Lynch and co-writer Matias Caruso also do something else smart with Mayhem in that they set all of the carnage and brutality in a world that isn’t too unlike ours. While the mayhem-inducing virus itself, may be a bit silly, the movie uses it as a way to act out all of its craziest, most violent fantasies of taking down the higher-ups within a corporation, who don’t care one bit about the bottom or those below them – instead, they’re just more concerned with more money, more power, and more control, regardless of who they stop on, or kill, when they’re up to the top. In the context of what Mayhem is doing, this is actually taking literally and because of that, the movie feels a lot more honest and realistic than you’d expect.

It’s still over-the-top and crazy, but it is, once again, grounded to give it a sense of time and place. Also, not to mention that the violence is pretty crazy and fun, making Mayhem a nutty movie that has some social-context, but also doesn’t spend too much time preaching, but instead, just chopping all sorts of limbs off. It’s not afraid to get weirder, deeper, and darker, and it’s a brave take on this kind of a movie that we’ve seen many times before, but in this case, doesn’t feel like a drab.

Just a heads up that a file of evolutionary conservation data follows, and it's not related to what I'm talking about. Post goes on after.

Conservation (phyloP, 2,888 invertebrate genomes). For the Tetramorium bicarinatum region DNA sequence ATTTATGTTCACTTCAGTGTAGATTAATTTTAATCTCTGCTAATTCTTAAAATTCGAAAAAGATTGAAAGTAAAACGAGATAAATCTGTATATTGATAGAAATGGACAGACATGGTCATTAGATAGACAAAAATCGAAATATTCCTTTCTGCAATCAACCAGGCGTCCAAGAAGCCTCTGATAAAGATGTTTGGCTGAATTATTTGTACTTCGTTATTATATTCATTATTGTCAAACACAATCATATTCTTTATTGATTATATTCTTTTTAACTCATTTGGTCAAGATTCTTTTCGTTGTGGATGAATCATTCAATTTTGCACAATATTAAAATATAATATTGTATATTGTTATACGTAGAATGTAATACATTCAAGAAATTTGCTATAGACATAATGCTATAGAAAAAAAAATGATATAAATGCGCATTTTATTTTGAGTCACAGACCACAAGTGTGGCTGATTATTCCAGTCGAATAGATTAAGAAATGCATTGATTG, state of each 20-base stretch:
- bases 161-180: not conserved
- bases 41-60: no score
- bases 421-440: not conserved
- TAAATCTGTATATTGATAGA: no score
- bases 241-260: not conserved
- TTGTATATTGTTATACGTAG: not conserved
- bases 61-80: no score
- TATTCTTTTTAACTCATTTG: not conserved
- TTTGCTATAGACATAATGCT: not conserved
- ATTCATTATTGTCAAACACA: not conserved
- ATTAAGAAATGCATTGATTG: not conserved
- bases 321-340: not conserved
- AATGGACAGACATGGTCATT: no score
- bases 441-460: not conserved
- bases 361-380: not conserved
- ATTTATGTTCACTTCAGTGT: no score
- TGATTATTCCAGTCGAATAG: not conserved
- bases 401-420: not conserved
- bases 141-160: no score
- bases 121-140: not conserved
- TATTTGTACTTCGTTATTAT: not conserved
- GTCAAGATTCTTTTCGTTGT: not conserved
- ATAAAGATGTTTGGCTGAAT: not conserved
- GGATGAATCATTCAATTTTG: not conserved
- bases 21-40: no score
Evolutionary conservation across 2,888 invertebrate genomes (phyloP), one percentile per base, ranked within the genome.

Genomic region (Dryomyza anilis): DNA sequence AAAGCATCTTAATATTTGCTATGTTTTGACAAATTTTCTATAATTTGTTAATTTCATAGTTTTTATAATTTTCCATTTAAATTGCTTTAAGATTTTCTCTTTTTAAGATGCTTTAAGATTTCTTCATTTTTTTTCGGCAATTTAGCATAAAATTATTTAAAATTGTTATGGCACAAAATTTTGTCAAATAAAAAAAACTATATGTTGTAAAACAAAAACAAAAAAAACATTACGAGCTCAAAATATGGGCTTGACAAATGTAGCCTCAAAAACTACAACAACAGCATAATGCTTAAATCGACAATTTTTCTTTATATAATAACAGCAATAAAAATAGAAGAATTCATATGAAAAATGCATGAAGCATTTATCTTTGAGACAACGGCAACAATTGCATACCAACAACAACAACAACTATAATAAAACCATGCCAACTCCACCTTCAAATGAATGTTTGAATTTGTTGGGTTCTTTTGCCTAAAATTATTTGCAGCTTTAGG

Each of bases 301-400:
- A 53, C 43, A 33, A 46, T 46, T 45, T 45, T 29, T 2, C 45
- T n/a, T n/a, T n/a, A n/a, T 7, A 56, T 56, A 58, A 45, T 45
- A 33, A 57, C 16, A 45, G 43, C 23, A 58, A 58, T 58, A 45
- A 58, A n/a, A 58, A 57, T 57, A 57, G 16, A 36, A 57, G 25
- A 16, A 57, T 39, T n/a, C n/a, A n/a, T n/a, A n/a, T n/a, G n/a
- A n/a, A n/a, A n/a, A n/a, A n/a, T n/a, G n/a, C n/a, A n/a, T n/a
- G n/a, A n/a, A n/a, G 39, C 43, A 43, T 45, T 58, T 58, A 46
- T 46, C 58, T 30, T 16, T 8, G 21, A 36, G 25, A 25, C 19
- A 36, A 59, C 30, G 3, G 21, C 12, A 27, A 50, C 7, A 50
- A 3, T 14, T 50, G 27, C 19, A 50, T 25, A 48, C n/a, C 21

Take. Them. Down.

Not unlike the Belko Experiment, which was already way too depressing for its own good.

It’s also nice to see Steven Yeun get a leading-role like this immediately after his stint on the Walking Dead. As a Korean-American actor working in Hollywood, it will be interesting to see where Yeun’s career goes; he fits perfectly both as a supporting-player, but also, as we see here, a rather rough and tough leading-man who has charm and bravado, sometimes in the same scene. There’s some depth to this character, but Yeun generally seems to be embrace this character’s more sinister-themes lying underneath everything else.